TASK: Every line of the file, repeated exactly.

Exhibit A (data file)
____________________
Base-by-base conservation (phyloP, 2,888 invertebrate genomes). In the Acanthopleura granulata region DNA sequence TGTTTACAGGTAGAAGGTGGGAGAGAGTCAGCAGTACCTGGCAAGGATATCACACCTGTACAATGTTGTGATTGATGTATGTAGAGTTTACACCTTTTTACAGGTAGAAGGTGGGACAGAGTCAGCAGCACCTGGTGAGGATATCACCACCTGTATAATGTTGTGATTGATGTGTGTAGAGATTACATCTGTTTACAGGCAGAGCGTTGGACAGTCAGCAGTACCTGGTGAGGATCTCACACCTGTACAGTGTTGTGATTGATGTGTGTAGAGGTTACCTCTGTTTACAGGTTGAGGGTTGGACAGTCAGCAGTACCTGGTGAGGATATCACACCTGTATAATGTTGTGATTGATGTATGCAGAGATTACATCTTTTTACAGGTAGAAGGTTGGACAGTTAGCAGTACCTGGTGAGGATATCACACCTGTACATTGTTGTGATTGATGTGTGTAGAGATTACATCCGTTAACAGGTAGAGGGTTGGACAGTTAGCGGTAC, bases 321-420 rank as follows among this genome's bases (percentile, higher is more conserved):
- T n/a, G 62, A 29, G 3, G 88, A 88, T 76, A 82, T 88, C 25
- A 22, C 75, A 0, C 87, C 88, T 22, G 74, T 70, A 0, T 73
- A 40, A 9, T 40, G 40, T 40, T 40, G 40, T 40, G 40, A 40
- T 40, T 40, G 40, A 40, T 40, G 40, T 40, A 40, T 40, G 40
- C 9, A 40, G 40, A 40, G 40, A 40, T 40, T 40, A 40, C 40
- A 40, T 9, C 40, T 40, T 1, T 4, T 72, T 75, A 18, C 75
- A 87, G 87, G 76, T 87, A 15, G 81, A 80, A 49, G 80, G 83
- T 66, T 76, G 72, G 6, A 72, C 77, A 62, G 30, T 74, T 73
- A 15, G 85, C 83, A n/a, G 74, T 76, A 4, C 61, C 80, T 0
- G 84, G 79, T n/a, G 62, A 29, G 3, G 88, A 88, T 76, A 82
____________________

Base-by-base conservation (phyloP, 2,888 invertebrate genomes). In the Acanthopleura granulata region DNA sequence TGTTTACAGGTAGAAGGTGGGAGAGAGTCAGCAGTACCTGGCAAGGATATCACACCTGTACAATGTTGTGATTGATGTATGTAGAGTTTACACCTTTTTACAGGTAGAAGGTGGGACAGAGTCAGCAGCACCTGGTGAGGATATCACCACCTGTATAATGTTGTGATTGATGTGTGTAGAGATTACATCTGTTTACAGGCAGAGCGTTGGACAGTCAGCAGTACCTGGTGAGGATCTCACACCTGTACAGTGTTGTGATTGATGTGTGTAGAGGTTACCTCTGTTTACAGGTTGAGGGTTGGACAGTCAGCAGTACCTGGTGAGGATATCACACCTGTATAATGTTGTGATTGATGTATGCAGAGATTACATCTTTTTACAGGTAGAAGGTTGGACAGTTAGCAGTACCTGGTGAGGATATCACACCTGTACATTGTTGTGATTGATGTGTGTAGAGATTACATCCGTTAACAGGTAGAGGGTTGGACAGTTAGCGGTAC, bases 321-420 rank as follows among this genome's bases (percentile, higher is more conserved):
- T n/a, G 62, A 29, G 3, G 88, A 88, T 76, A 82, T 88, C 25
- A 22, C 75, A 0, C 87, C 88, T 22, G 74, T 70, A 0, T 73
- A 40, A 9, T 40, G 40, T 40, T 40, G 40, T 40, G 40, A 40
- T 40, T 40, G 40, A 40, T 40, G 40, T 40, A 40, T 40, G 40
- C 9, A 40, G 40, A 40, G 40, A 40, T 40, T 40, A 40, C 40
- A 40, T 9, C 40, T 40, T 1, T 4, T 72, T 75, A 18, C 75
- A 87, G 87, G 76, T 87, A 15, G 81, A 80, A 49, G 80, G 83
- T 66, T 76, G 72, G 6, A 72, C 77, A 62, G 30, T 74, T 73
- A 15, G 85, C 83, A n/a, G 74, T 76, A 4, C 61, C 80, T 0
- G 84, G 79, T n/a, G 62, A 29, G 3, G 88, A 88, T 76, A 82